Introduction to Medieval Europe 300-1500 provides a comprehensive survey of this complex and varied formative period of European history. Covering themes as diverse as barbarian migrations, the impact of Christianization, the formation of nations and states, the emergence of an expansionist commercial economy, the growth of cities, the Crusades, the effects of plague, and the intellectual and cultural life of the Middle Ages, the book explores the driving forces behind the formation of medieval society and the directions in which it developed and changed. In doing this, the authors cover a wide geographic expanse, including Western interactions with the Byzantine Empire and the Islamic World.
Now in full colour, this second edition contains a wealth of new features that help to bring this fascinating era to life, including:
The book is supported by a free companion website with resources including, for instructors, assignable discussion questions and all of the images and maps in the book available to download, and for students, a comparative interactive timeline of the period and links to useful websites. The website can be found at www.routledge.com/cw/blockmans.
Clear and stimulating, the second edition of Introduction to Medieval Europe is the ideal companion to studying Europe in the Middle Ages at undergraduate level.
Surveying the years between 300 and 1550, this outstanding textbook brings a long, complex and varied period of European history vividly to life.
Covering themes as diverse as barbarian migrations, the growth of cities, kingship, religious reform, the Crusades, commerce, the Black Death, and the intellectual and cultural life of the Middle Ages, it explores the driving forces behind the formation of medieval society and the directions in which it developed and changed.
This inspiring textbook:
Taking a world that, by modern standards, was technologically underdeveloped, poor, unjust, violent, and dominated by figures of almost mythical proportions such as Saint Augustine, Thomas Aquinas and Joan of Arc, Wim Blockmanns and Peter Hoppenbrouwers have produced a textbook that should, without doubt, take its rightful place on the reading list of any student of European history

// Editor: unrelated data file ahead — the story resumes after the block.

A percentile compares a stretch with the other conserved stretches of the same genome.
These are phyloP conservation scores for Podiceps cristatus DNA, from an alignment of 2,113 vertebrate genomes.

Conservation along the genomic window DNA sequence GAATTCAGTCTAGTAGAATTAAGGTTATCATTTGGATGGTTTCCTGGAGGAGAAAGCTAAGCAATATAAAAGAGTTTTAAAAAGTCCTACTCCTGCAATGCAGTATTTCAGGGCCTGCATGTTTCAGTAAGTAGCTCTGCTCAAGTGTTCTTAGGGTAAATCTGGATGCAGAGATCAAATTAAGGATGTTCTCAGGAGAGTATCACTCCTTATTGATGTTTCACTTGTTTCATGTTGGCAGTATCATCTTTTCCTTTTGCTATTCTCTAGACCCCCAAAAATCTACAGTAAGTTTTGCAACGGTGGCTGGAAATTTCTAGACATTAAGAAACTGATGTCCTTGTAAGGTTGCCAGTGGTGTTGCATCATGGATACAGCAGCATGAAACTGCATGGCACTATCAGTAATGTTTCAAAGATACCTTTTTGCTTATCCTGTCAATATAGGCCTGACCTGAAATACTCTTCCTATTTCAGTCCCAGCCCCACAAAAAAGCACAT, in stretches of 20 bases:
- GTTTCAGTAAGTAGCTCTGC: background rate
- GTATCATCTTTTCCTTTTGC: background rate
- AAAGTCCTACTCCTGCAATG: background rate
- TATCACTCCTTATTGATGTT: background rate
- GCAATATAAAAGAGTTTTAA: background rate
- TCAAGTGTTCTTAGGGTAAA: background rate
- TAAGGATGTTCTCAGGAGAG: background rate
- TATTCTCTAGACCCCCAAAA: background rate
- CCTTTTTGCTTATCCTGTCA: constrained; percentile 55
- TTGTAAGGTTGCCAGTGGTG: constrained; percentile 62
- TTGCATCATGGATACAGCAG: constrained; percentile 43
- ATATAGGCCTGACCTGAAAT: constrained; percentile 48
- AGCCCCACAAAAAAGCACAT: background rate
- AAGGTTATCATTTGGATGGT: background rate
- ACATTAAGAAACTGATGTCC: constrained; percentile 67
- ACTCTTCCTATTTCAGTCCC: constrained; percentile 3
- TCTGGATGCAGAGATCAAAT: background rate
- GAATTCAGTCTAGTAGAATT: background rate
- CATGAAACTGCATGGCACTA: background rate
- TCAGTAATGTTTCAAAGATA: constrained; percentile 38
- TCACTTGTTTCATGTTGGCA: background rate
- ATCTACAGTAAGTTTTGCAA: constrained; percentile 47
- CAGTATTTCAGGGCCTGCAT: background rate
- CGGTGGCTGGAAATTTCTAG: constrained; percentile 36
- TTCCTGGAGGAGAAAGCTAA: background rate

Edward Elgar (1857-1934) is undoubtedly one of the most fascinating, important, and influential figures in the history of British music. He rose from humble beginnings and achieved fame with music that to this day is beloved by audiences in England, and his work has secured an enduring legacy worldwide. Leading scholars examine the composer's life in Edward Elgar and His World, presenting a comprehensive portrait of both the man and the age in which he lived.
Elgar's achievement is remarkably varied and wide-ranging, from immensely popular works like the famous Pomp and Circumstance March no. 1--a standard feature of American graduations--to sweeping masterpieces like his great oratorio The Dream of Gerontius. The contributors explore Elgar's Catholicism, which put him at odds with the prejudices of Protestant Britain; his glorification of British colonialism; his populist tendencies; his inner life as an inspired autodidact; the aristocratic London drawing rooms where his reputation was made; the class prejudice with which he contended throughout his career; and his anguished reaction to World War I. Published in conjunction with the 2007 Bard Music Festival and the 150th anniversary of Elgar's birth, this elegant and thought-provoking volume illuminates the greatness of this accomplished English composer and brings vividly to life the rich panorama of Victorian and Edwardian Britain.
The contributors are Byron Adams, Leon Botstein, Rachel Cowgill, Sophie Fuller, Daniel M. Grimley, Nalini Ghuman Gwynne, Deborah Heckert, Charles Edward McGuire, Matthew Riley, Alison I. Shiel, and Aidan J. Thomson.